The Star is an eight-pointed star with each arm bearing a representation of a fern frond, with the Order's badge superimposed in the centre. Grand Companions wear Knight Companions wear a silver star; the Badge for the three highest classes is a gold and white enamel cross with curved edges bearing at its centre the coat of arms of New Zealand within a green enamel ring bearing the motto For Merit Tohu Hiranga, topped by a royal crown. The badge for Officers and Members in silver-gilt and silver respectively. Grand Companions wear the badge on a sash over the right shoulder. Officers and Members wear the badge from a bow on the left shoulder; the ribbon and sash are plain red ochre. Knight/Dames Grand Companion and Knight/Dames Companion are entitled to use the style Sir for males and Dame for females; the order's statutes grant heraldic privileges to members of the first and second level, who are entitled to have the Order's circlet surrounding their shield. Grand Companions are entitled to heraldic supporters.
The Chancellor is entitled to supporters and a representation of the Collar of the Order around his/her shield. Sovereign: The Queen Chancellor and Principal Dame Grand Companion: The Governor-General Knights and Dames Grand Companion:Officials:Two positions, were created in the Statutes of the Order with all appointments published in the New Zealand Gazette. Secretary and Registrar: Michael L. C. Webster Herald: Philip O'Shea From 2000 to 2009, the two highest levels of the Order were Principal Companion and Distinguished Companion, without the appellation of "Sir" or "Dame"; the following contains the names of the small number of members of the grades Principal Companion and Distinguished Companion who chose not to convert their appointment to a Knight or Dame Grand Companion, or Knight or Dame Companion, thus not to accept the respective appellation of "Sir" or "Dame". The majority of those affected chose the aforereferenced appellations. A change to non-titular honours was a recommendation contained within the original report of the 1995 honours committee which prompted the creation of the New Zealand Order of Merit.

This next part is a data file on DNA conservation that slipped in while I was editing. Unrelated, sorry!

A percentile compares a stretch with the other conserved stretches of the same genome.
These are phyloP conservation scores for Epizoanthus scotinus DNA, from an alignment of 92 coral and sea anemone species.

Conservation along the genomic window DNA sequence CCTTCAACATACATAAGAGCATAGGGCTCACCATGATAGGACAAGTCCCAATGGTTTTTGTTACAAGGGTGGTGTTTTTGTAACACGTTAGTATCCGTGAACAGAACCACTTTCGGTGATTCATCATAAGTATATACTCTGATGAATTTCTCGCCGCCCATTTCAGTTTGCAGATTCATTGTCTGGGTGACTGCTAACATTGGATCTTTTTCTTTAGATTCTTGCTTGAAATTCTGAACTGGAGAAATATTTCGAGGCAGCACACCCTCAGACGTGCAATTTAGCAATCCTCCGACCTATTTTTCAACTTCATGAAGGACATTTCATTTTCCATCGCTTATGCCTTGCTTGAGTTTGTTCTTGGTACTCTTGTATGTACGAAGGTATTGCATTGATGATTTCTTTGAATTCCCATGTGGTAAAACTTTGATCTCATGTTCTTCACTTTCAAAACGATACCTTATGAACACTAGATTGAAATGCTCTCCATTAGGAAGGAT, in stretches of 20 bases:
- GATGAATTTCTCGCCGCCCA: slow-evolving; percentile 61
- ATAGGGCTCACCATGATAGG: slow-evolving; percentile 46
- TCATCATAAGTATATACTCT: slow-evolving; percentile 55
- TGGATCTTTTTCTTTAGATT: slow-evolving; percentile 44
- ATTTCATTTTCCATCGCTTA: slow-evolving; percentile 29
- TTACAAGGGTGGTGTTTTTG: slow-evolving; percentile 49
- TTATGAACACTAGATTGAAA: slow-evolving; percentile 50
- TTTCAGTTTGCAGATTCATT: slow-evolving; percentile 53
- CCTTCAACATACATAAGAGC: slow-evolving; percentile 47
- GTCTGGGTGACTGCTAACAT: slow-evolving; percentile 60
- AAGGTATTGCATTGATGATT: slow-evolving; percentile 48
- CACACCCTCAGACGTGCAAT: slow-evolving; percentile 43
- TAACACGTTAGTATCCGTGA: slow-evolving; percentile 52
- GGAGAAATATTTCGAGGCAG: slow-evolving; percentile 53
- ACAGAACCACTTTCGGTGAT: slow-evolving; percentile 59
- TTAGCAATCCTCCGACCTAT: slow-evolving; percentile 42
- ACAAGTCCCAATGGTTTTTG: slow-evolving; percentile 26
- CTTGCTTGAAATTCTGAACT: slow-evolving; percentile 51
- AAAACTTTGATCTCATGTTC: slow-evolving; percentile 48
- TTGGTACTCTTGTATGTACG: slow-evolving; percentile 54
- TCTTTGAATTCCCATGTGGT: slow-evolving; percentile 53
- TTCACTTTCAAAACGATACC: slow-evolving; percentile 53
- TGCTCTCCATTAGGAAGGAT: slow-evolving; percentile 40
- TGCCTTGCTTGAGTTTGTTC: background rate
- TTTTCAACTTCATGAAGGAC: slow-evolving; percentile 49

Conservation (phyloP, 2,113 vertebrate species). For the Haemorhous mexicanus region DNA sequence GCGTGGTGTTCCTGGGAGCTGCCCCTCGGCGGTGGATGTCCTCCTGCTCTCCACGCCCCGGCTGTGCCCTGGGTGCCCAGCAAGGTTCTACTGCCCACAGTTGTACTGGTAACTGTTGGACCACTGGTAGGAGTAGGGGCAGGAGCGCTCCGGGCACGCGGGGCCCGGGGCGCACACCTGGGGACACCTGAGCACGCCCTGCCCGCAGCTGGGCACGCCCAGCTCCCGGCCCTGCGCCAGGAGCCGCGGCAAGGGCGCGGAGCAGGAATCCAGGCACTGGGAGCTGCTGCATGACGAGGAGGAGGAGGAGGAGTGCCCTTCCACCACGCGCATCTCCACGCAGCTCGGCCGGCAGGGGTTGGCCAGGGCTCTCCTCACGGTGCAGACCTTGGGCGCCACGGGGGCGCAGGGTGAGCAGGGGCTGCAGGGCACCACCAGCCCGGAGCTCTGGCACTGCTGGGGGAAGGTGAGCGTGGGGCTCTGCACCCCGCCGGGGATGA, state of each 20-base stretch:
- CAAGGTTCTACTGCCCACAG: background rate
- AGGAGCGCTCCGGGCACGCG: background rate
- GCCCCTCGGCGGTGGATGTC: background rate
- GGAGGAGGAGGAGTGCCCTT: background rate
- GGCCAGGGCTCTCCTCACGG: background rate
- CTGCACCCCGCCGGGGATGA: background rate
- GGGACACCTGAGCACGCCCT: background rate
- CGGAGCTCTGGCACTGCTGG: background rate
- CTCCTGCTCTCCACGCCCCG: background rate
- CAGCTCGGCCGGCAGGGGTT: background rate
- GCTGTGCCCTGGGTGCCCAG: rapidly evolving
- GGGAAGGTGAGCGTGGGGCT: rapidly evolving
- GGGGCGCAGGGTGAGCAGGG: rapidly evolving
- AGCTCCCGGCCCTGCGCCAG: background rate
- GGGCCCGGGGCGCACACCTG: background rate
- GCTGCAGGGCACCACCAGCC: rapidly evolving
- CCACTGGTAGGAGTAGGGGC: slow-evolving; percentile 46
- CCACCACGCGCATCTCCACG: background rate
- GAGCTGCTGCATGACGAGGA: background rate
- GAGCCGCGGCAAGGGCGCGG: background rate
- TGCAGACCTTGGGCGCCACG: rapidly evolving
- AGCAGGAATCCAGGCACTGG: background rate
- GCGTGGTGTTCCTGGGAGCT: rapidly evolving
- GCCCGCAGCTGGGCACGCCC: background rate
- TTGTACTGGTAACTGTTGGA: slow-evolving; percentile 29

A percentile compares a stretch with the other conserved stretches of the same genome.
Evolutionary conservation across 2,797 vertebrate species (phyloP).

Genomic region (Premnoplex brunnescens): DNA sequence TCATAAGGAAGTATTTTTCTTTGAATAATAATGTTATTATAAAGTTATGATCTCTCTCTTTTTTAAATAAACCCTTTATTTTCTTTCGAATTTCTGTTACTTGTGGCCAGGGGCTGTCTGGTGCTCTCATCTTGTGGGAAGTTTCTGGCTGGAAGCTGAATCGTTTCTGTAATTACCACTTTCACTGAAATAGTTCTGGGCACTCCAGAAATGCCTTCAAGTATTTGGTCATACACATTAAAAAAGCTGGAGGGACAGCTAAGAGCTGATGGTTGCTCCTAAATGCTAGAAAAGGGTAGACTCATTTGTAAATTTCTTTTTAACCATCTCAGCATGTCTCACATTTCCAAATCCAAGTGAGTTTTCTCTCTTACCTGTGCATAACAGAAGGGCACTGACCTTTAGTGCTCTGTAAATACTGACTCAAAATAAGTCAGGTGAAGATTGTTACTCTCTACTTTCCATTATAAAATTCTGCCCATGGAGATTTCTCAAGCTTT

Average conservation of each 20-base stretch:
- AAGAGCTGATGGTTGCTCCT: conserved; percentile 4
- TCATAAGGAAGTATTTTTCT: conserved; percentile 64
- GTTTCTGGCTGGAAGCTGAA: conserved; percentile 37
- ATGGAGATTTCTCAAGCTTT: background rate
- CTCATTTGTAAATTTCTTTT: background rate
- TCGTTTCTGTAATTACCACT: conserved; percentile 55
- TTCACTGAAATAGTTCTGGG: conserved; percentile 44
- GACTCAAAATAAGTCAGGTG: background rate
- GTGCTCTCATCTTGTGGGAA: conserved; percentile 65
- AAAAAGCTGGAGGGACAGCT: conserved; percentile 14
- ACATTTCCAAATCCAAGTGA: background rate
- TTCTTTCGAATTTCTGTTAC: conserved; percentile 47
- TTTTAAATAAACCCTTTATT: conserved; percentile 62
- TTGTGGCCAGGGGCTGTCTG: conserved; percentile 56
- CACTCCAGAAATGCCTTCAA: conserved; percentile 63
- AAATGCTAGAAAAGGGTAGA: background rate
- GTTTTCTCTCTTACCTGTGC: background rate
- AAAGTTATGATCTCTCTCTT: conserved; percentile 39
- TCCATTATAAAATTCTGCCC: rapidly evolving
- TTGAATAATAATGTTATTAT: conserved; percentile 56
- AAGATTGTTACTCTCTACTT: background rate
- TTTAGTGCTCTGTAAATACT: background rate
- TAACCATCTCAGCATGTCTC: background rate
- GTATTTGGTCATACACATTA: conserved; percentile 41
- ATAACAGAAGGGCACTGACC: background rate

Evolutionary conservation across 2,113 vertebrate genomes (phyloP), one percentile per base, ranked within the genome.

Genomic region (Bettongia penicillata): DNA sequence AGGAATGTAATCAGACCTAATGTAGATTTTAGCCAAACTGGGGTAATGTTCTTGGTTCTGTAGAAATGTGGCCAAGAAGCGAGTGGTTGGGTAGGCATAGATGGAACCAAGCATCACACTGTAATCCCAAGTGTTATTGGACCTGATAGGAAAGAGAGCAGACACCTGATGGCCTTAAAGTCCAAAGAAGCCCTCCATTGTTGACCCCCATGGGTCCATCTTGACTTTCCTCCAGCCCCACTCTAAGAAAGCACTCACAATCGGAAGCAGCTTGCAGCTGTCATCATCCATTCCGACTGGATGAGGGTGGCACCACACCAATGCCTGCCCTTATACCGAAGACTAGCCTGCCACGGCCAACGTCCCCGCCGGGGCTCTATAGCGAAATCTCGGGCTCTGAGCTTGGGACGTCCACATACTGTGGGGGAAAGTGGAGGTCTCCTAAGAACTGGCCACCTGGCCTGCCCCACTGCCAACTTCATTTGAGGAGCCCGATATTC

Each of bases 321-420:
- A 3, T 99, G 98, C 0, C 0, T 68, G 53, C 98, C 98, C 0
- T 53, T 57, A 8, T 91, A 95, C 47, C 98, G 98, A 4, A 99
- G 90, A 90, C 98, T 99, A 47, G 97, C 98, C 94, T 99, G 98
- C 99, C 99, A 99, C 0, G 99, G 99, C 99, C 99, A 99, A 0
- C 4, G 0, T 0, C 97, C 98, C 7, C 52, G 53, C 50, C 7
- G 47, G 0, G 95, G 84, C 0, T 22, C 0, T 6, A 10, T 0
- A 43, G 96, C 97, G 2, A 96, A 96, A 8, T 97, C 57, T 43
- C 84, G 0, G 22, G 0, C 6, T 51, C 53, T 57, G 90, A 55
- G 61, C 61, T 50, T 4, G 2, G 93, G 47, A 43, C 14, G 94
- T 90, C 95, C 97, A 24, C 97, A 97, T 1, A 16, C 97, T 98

Titular honours were incorporated into the new system before its implementation in 1996 after the National Party caucus and public debate were split as to whether titles should be retained. There has long been debate in New Zealand regarding the appropriateness of titles; some feel it is no longer appropriate as New Zealand has not been a colony since 1907, to these people titles are out of step with present-day New Zealand. Others feel that titles carry both domestic and international recognition, that awarded on the basis of merit they remain an appropriate recognition of excellence. In April 2000 the new Labour Prime Minister, Helen Clark, announced that knighthoods and damehoods had been abolished and the order's statutes amended. From 2000 to 2009
National Rugby League
The National Rugby League is a league of professional men's rugby league teams in Australia. Run by the Australian Rugby League Commission, the NRL's main competition is known as the Telstra Premiership due to sponsorship from Telstra Corporation and is contested by sixteen teams, fifteen of which are based in Australia with one based in New Zealand, it attended rugby league club competition in the world. The National Rugby League is Australia's top-level domestic men's rugby-league club competition, it contains clubs from the original Sydney club Rugby League competition, running continuously since 1908. The NRL formed in the aftermath of the 1990s' Super League war as a joint partnership between the Australian governing body, the Australian Rugby League and media giant News Corporation-controlled Super League, after both organisations ran premierships parallel to each other in 1997; this partnership was dissolved in February 2012, with control of the NRL going to the independently formed Australian Rugby League Commission.